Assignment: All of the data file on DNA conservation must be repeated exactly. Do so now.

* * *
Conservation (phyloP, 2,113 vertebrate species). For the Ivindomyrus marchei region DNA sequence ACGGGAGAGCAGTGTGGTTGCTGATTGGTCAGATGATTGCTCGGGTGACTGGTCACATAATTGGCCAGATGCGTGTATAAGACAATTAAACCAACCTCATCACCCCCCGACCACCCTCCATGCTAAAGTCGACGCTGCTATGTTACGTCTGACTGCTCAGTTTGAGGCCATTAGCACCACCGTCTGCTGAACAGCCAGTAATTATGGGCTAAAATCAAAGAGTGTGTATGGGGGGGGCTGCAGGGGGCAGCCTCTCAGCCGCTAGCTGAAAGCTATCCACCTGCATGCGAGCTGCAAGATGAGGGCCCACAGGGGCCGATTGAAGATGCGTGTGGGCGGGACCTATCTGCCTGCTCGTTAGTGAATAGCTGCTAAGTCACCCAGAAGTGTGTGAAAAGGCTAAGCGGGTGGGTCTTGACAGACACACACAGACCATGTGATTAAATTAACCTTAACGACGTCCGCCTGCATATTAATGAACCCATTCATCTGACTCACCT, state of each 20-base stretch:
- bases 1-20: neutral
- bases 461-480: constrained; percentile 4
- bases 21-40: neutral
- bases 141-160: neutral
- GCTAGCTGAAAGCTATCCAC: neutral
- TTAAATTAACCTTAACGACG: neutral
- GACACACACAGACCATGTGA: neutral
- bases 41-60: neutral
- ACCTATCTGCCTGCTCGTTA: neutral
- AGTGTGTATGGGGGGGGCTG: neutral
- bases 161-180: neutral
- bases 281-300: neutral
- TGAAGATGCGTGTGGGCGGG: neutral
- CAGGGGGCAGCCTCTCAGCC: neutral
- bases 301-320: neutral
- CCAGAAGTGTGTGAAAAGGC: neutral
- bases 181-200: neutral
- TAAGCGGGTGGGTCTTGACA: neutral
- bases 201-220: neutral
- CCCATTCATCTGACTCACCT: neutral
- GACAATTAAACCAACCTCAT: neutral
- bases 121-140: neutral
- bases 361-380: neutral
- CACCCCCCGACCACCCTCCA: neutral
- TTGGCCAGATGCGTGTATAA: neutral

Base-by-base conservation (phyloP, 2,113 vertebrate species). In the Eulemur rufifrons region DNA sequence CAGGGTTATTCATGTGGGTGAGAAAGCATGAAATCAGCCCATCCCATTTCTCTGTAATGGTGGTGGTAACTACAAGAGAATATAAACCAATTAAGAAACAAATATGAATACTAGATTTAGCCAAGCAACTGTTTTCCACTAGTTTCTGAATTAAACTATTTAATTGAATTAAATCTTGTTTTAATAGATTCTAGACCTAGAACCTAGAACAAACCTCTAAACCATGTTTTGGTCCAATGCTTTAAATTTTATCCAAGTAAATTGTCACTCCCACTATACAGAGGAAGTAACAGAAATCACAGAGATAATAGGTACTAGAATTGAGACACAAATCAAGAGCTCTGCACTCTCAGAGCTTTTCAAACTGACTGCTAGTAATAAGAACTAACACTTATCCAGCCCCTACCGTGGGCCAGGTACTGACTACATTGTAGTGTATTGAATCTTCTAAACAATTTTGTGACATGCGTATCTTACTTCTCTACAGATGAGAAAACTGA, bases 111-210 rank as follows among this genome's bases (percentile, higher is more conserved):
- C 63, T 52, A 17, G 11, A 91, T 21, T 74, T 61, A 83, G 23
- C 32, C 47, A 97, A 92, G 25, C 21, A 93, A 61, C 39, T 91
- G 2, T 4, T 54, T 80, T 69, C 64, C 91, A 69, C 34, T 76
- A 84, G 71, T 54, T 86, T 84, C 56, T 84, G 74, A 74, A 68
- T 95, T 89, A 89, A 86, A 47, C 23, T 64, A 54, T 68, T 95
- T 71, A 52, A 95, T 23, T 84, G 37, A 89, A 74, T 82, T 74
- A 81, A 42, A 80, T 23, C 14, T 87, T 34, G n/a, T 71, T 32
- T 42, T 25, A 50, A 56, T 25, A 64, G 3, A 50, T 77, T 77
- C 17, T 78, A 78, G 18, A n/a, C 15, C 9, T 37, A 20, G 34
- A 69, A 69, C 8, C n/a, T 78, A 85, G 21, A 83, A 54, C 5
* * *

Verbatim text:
Conservation (phyloP, 2,113 vertebrate species). For the Ivindomyrus marchei region DNA sequence ACGGGAGAGCAGTGTGGTTGCTGATTGGTCAGATGATTGCTCGGGTGACTGGTCACATAATTGGCCAGATGCGTGTATAAGACAATTAAACCAACCTCATCACCCCCCGACCACCCTCCATGCTAAAGTCGACGCTGCTATGTTACGTCTGACTGCTCAGTTTGAGGCCATTAGCACCACCGTCTGCTGAACAGCCAGTAATTATGGGCTAAAATCAAAGAGTGTGTATGGGGGGGGCTGCAGGGGGCAGCCTCTCAGCCGCTAGCTGAAAGCTATCCACCTGCATGCGAGCTGCAAGATGAGGGCCCACAGGGGCCGATTGAAGATGCGTGTGGGCGGGACCTATCTGCCTGCTCGTTAGTGAATAGCTGCTAAGTCACCCAGAAGTGTGTGAAAAGGCTAAGCGGGTGGGTCTTGACAGACACACACAGACCATGTGATTAAATTAACCTTAACGACGTCCGCCTGCATATTAATGAACCCATTCATCTGACTCACCT, state of each 20-base stretch:
- bases 1-20: neutral
- bases 461-480: constrained; percentile 4
- bases 21-40: neutral
- bases 141-160: neutral
- GCTAGCTGAAAGCTATCCAC: neutral
- TTAAATTAACCTTAACGACG: neutral
- GACACACACAGACCATGTGA: neutral
- bases 41-60: neutral
- ACCTATCTGCCTGCTCGTTA: neutral
- AGTGTGTATGGGGGGGGCTG: neutral
- bases 161-180: neutral
- bases 281-300: neutral
- TGAAGATGCGTGTGGGCGGG: neutral
- CAGGGGGCAGCCTCTCAGCC: neutral
- bases 301-320: neutral
- CCAGAAGTGTGTGAAAAGGC: neutral
- bases 181-200: neutral
- TAAGCGGGTGGGTCTTGACA: neutral
- bases 201-220: neutral
- CCCATTCATCTGACTCACCT: neutral
- GACAATTAAACCAACCTCAT: neutral
- bases 121-140: neutral
- bases 361-380: neutral
- CACCCCCCGACCACCCTCCA: neutral
- TTGGCCAGATGCGTGTATAA: neutral

Base-by-base conservation (phyloP, 2,113 vertebrate species). In the Eulemur rufifrons region DNA sequence CAGGGTTATTCATGTGGGTGAGAAAGCATGAAATCAGCCCATCCCATTTCTCTGTAATGGTGGTGGTAACTACAAGAGAATATAAACCAATTAAGAAACAAATATGAATACTAGATTTAGCCAAGCAACTGTTTTCCACTAGTTTCTGAATTAAACTATTTAATTGAATTAAATCTTGTTTTAATAGATTCTAGACCTAGAACCTAGAACAAACCTCTAAACCATGTTTTGGTCCAATGCTTTAAATTTTATCCAAGTAAATTGTCACTCCCACTATACAGAGGAAGTAACAGAAATCACAGAGATAATAGGTACTAGAATTGAGACACAAATCAAGAGCTCTGCACTCTCAGAGCTTTTCAAACTGACTGCTAGTAATAAGAACTAACACTTATCCAGCCCCTACCGTGGGCCAGGTACTGACTACATTGTAGTGTATTGAATCTTCTAAACAATTTTGTGACATGCGTATCTTACTTCTCTACAGATGAGAAAACTGA, bases 111-210 rank as follows among this genome's bases (percentile, higher is more conserved):
- C 63, T 52, A 17, G 11, A 91, T 21, T 74, T 61, A 83, G 23
- C 32, C 47, A 97, A 92, G 25, C 21, A 93, A 61, C 39, T 91
- G 2, T 4, T 54, T 80, T 69, C 64, C 91, A 69, C 34, T 76
- A 84, G 71, T 54, T 86, T 84, C 56, T 84, G 74, A 74, A 68
- T 95, T 89, A 89, A 86, A 47, C 23, T 64, A 54, T 68, T 95
- T 71, A 52, A 95, T 23, T 84, G 37, A 89, A 74, T 82, T 74
- A 81, A 42, A 80, T 23, C 14, T 87, T 34, G n/a, T 71, T 32
- T 42, T 25, A 50, A 56, T 25, A 64, G 3, A 50, T 77, T 77
- C 17, T 78, A 78, G 18, A n/a, C 15, C 9, T 37, A 20, G 34
- A 69, A 69, C 8, C n/a, T 78, A 85, G 21, A 83, A 54, C 5